The trial is the trial of the Knave, who is a accused of theft – “he stole the tarts” is the charge – and it is the scene of the last act, a landmark of the journey to Wonderland. We will linger here, because this trial, and the entire novel as well, is non –sense. This is not because the testimony of Alice makes no sense and causes the anger of the judges, that is of the King and the Queen who run after her demanding her decapitation. “Off with her head!” It is because in this trial a characteristic figure of the story reappears as a witness. Remember the Hatter, who shows up in court with a cup of tea in his hands.

Some chapters before that, at the Mad Tea Party, the March Hare, Dormouse, the Hatter and Alice were sitting around a table taking their tea, singing and solving weird riddles.

The Hatter turns up at the trial with his cup of tea, his characteristic hat – “that is not his” – in order to confuse the judges even more. He is upset. In his hands he carries a piece of bread and butter.

The Hatter is confused by this trial that he cannot understand at all since the only thing that he has in mind is his attempt to start drinking his tea a week ago. Instead of biting on the bread, he bites the cup by accident.

“and he hadn’t quite finished his tea when he was sent for…”

The questions and the events are already irrelevant to the case, that is the trial of the Knave. Let us focus our attention on the figure of the Hatter and to the recall - weird repetition – of that tea scene in court.

A weird figure interrupted from taking his tea and, complaining about not being allowed to drink it, who thinks and re- thinks about it, puzzled, quite different from all the other figures of the trial – lizards, guinea pigs, moles, jurymen, witnesses, soldiers and judges, in this coordinated dance of the absurd.

Suddenly, the trial is all about tea and whether you manage or you do not manage to drink it during a trial.

If instead of tea, the hot drink was coffee with milk…

If the hearing was about a coffee that someone had drunk while he was not supposed to…

If the trial had been about a murder committed by the defendant, but the hearing was veered to whether he had sufficiently mourned his mother – because among other things he had dared to drink some coffee the night before her funeral…

We should no longer be talking about the trial of the Knave but about the trial of Mersault in L’Etranger (the Stranger) of Albert Camus.

In l’ Etranger, Mersault he stands for a murder that he has committed for no obvious reason. In fact, the charges change in a bizzarre way and he finds himself defending his meaningless life and lack of feelings. According to the indictment, the discussion about the hot drink that he has already drunk and has enjoyed, i.e. coffee with milk, is of central importance.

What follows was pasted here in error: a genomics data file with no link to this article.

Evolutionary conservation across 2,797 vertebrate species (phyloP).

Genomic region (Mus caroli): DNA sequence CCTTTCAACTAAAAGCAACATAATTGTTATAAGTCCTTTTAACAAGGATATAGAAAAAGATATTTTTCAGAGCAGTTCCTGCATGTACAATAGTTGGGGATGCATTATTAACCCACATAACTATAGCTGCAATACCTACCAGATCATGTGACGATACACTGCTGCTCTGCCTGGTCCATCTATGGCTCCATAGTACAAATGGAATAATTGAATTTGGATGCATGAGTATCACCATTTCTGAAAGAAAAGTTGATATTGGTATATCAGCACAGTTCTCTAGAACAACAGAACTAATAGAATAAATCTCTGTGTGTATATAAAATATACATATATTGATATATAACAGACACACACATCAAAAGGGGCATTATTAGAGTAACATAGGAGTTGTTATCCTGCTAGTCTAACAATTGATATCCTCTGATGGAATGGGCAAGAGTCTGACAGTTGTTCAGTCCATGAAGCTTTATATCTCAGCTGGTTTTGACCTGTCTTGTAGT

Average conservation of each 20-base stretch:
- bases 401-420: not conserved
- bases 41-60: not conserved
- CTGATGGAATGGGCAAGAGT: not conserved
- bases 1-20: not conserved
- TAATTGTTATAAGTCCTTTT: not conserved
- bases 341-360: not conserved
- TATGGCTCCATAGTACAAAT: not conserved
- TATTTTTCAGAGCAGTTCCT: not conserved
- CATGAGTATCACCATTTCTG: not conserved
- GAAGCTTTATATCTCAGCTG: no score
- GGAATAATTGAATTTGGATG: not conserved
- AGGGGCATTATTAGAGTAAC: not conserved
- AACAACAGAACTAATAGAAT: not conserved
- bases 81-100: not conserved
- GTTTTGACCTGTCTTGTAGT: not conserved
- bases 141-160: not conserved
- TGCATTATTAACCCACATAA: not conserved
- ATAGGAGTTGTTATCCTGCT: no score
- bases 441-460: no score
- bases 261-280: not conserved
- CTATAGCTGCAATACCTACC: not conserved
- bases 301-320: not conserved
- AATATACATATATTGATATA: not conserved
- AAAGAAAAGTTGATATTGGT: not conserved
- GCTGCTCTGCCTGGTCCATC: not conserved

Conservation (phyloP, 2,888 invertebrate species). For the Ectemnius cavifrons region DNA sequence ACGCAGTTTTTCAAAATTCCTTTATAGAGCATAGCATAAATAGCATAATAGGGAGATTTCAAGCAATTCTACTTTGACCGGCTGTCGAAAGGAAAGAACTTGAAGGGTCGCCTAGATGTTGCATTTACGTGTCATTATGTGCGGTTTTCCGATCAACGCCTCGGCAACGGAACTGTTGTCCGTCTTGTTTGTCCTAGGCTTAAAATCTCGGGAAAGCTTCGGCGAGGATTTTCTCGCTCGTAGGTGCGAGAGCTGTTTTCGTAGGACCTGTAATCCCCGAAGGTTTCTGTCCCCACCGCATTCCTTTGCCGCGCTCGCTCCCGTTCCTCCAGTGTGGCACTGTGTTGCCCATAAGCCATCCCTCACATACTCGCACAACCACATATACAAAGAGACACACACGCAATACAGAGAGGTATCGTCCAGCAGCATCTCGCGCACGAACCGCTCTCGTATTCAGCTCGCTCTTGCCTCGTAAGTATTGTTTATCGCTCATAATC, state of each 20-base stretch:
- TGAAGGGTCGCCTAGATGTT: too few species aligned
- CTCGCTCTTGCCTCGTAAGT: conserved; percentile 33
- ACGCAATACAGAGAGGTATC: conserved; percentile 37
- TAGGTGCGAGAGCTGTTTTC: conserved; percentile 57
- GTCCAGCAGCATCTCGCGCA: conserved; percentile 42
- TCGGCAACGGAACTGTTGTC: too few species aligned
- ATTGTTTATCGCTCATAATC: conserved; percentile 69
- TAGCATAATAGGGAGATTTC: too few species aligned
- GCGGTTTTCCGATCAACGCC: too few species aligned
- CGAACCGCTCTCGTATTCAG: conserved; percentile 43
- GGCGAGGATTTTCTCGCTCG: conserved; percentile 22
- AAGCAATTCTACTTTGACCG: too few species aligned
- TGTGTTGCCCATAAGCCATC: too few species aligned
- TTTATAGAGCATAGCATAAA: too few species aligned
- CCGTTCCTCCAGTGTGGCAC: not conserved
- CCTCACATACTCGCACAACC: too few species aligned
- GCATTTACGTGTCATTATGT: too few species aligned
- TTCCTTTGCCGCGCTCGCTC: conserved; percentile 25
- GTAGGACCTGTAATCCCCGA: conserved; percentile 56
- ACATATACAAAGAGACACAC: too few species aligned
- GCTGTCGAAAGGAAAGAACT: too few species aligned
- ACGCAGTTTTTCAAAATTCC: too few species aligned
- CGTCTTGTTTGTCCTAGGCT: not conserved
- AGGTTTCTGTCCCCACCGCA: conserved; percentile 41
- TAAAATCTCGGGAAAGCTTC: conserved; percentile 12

On the other hand, if he had not yet drunk the beverage causing its discussion during the trial, but he was about to drink it at the moment of his arrest – very hot coffee which he can barely touch with his lips – and the bread with marmalade that he had for breakfast is eaten by his prosecutors in his own home, than the defendant should be Joseph K. in Kafka’s “The Trial”.

These beverages – tea and coffee – that do not cause drunkenness but enforce the sobriety of the drinker, appear by coincidence (?) in three especially absurd trials, discreetly highlighting the non - comprehensible, non – conceivable, non – sense of the three before – mentioned procedures: Thoughts, philosophical meditations and riddles around the tea table, relief after a painful sleepless night, and bleak omens for the incomprehensible accusations without even having yet drunk a hot coffee.

Is it possible that the sobriety and the limpidity of the hot drink can be completely defeated by the absurdity of a trial that pretends to be striving for the truth, while actually it is attempting to weave a net in which to trap the defendant inside it?

The hot drink that accompanied by country biscuits, the renowned madeleines, leads to a dreamy recreation of reality in search of the Lost Time, has its place also in the uncontrollable course of the dream, i.e. in the nightmarish version of a non reality.

It is the symbolic landmark of the entrance to another dimension of the flow of time and events: dreamy or nightmarish. Meditating over the steaming hot drink, a product of our civilization meant for pleasure and social gathering, away from the realm of necessity is the boundary between two worlds that overturns the balance, making a crossing between the world of ordinary logic and the world of miracles.

This works the other way around as well, since the hot drink and its ritual trigger the exit from the world of dreams into the world of reality:
When Alice escapes persecution in Wonderland, chased by the sound of rattling tea cups, the sound is gradually transformed into tinkling sheep bells.

This is how she gets out of the dream.